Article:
—waltzing up the empty high street, a tango across the bridge, a bend and lift up her front door step, and a frenzied undressing as she pulled him up the stairs, hands grabbing at clothes, pulling up to reveal tantalising skin. He had her naked by the landing, shoving her up against the door of her bedroom, sliding two fingers between her legs and digging. He thrust his face into her neck, whispering. “Fuck yeah, sugar, how’s that? You fucking like that?” Jesus, he couldn’t find my clit if I drew him a diagram. She groped for the door-handle and they fell onto her floor in a tangle of limbs. She pulled off his shirt, ran her hands down his naked torso. God, she needed this—it had been too long since a good honest fuck. Ages since the last time she’d felt two bodies becoming one body, skin on skin, the pleasure blossoming outwards between them. What housewives called making love. She unzipped him as she kissed him, pulled him towards her, and into her. Then he flipped her on her front. She felt carpet burns up her chest as he shoved his weight on top of her and the
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heat on his body – rapidly turning cold – with the back of his hand. “Oh dear! Here let me help you,” Samantha said, snatching a tea-towel from the countertop. She began thrusting the towel rhythmically into the stained area. “I would never have supposed you were a clumsy man, Mr Dashby! Not with those big strong-looking hands. Oh my!” Samantha‟s enthusiastic efforts had extended to other areas of his clothing and become more vigorous. Dashby failed to restrain his tea within the force of the thrusts and he felt another warm, wet explosion, this time on his trousers. “Goodness me, it looks as if clumsiness is contagious!” she indicated the dark patch on his trousers. “Get those off. I‟ll fetch some spares from the linen closet upstairs. Wait here, I will return!” And with that she left, leaving Dashby standing awkwardly in his damp garments. From somewhere upstairs a cackle of laughter erupted, followed by short applause. He wondered if he should take the opportunity to make his escape. Samantha seemed perfectly accommodating, he had decided, but once again he had been put off by the prim ritual of courtship and her eagerness to conform to it. She had none of Lady Farringdon‟s wayward charm or audacity. What he truly yearned for he suspected was the exact opposite of his own character, free-spirited and liberated from the corseting confines he felt himself to be trapped within at Compton House. Tea was a disposable refuge. Nevertheless, he mourned the loss of his last cup. “One new message, sir,” came a voice from the doorway.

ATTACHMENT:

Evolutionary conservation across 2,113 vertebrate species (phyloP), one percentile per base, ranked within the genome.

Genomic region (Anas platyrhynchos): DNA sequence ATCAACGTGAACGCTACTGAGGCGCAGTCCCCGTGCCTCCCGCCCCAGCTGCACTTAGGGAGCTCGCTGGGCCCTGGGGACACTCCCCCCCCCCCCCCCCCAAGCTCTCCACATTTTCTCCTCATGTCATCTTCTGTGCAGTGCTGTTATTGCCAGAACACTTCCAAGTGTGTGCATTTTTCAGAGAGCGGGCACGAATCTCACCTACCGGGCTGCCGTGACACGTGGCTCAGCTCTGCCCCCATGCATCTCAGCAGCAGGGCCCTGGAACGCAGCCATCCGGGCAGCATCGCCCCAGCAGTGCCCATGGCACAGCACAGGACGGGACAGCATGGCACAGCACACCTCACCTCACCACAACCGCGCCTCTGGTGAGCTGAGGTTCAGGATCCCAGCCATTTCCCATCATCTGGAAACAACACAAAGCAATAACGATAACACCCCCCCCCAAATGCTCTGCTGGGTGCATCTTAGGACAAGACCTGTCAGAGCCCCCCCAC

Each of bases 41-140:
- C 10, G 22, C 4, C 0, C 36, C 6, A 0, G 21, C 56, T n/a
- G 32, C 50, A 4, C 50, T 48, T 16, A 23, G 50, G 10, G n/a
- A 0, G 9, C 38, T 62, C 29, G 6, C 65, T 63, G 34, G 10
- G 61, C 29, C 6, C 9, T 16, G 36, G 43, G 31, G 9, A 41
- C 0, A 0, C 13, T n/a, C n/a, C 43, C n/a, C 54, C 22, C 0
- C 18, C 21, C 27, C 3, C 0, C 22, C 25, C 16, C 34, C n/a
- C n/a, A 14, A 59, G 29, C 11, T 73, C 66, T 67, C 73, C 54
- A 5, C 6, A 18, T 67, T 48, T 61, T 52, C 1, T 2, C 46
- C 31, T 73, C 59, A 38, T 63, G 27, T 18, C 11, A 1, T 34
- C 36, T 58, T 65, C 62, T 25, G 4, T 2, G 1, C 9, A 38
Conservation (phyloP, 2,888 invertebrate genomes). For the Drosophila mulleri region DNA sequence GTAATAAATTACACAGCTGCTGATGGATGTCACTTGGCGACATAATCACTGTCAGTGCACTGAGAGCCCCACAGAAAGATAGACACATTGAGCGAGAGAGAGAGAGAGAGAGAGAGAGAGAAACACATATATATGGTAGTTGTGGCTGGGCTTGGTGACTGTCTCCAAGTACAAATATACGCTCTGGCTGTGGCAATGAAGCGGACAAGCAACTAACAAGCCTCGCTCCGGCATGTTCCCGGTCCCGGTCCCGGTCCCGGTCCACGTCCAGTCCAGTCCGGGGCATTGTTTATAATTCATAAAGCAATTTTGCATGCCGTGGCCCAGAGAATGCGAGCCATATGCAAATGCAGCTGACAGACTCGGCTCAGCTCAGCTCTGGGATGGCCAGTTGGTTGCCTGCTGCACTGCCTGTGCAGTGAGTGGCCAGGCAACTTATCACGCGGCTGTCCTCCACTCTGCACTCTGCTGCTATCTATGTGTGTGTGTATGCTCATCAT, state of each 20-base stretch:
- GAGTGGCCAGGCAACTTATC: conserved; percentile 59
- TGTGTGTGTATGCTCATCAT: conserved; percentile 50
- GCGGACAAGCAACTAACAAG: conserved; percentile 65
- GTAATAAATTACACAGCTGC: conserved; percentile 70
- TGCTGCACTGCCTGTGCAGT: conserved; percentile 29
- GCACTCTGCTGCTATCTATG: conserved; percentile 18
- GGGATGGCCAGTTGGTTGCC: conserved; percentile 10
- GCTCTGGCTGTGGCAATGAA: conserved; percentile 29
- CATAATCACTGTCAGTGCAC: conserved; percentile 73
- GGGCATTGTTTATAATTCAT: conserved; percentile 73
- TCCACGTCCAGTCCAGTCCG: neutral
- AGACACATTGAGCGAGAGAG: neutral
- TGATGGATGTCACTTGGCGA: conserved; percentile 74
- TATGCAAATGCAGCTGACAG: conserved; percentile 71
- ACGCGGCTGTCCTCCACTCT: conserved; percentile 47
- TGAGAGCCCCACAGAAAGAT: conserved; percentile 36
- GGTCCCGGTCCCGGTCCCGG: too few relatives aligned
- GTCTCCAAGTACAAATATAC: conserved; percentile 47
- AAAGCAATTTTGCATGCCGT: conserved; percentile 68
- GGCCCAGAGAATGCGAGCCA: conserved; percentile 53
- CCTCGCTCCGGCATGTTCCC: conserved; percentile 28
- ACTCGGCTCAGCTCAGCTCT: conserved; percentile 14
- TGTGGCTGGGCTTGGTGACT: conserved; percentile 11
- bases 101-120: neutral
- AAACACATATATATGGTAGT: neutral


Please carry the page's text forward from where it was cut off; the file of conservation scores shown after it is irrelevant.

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heat of his body on her back. He yanked her hair, kissed her neck as he shoved roughly into her, moaning. And that was all she felt, apart from a stabbing pain, and tears welling up. She stared blankly ahead at the edge of her curtains as daylight started to filter past them until he shuddered, and rolled off. She dragged her body up onto the bed and wrapped herself in her duvet. Sammy lay passed out on the floor. He hadnâ€™t even bothered to take his trousers off, he just lay there on his back with his cock flopping across his leg in the remnants of the warm, wet explosion she had felt. A strong desire to stamp on it rose in her. Daylight slowly stretched across the walls. The room filled with a damp grey light. Bex just lay there, staring across the room. An hour later, she silently slipped out of the bed, and padded down the stairs, collecting her clothes, listening for the creak of any of her housemates stirring. Nothing, and no-one. Curled back in bed, she checked her phoneâ€”No Messages. She opened a new message, stared at its blank lines, wondered who she could text. The E was starting to leave her system now, her limbs starting deaden, the alcohol making her drowsy. She couldnâ€™t face sleep though. So instead, she started typing, haltingly, a message. With no idea of its destination, no intentions of anyone ever reading it, she filled the lines with her thoughts. When she had finished, she pressed send.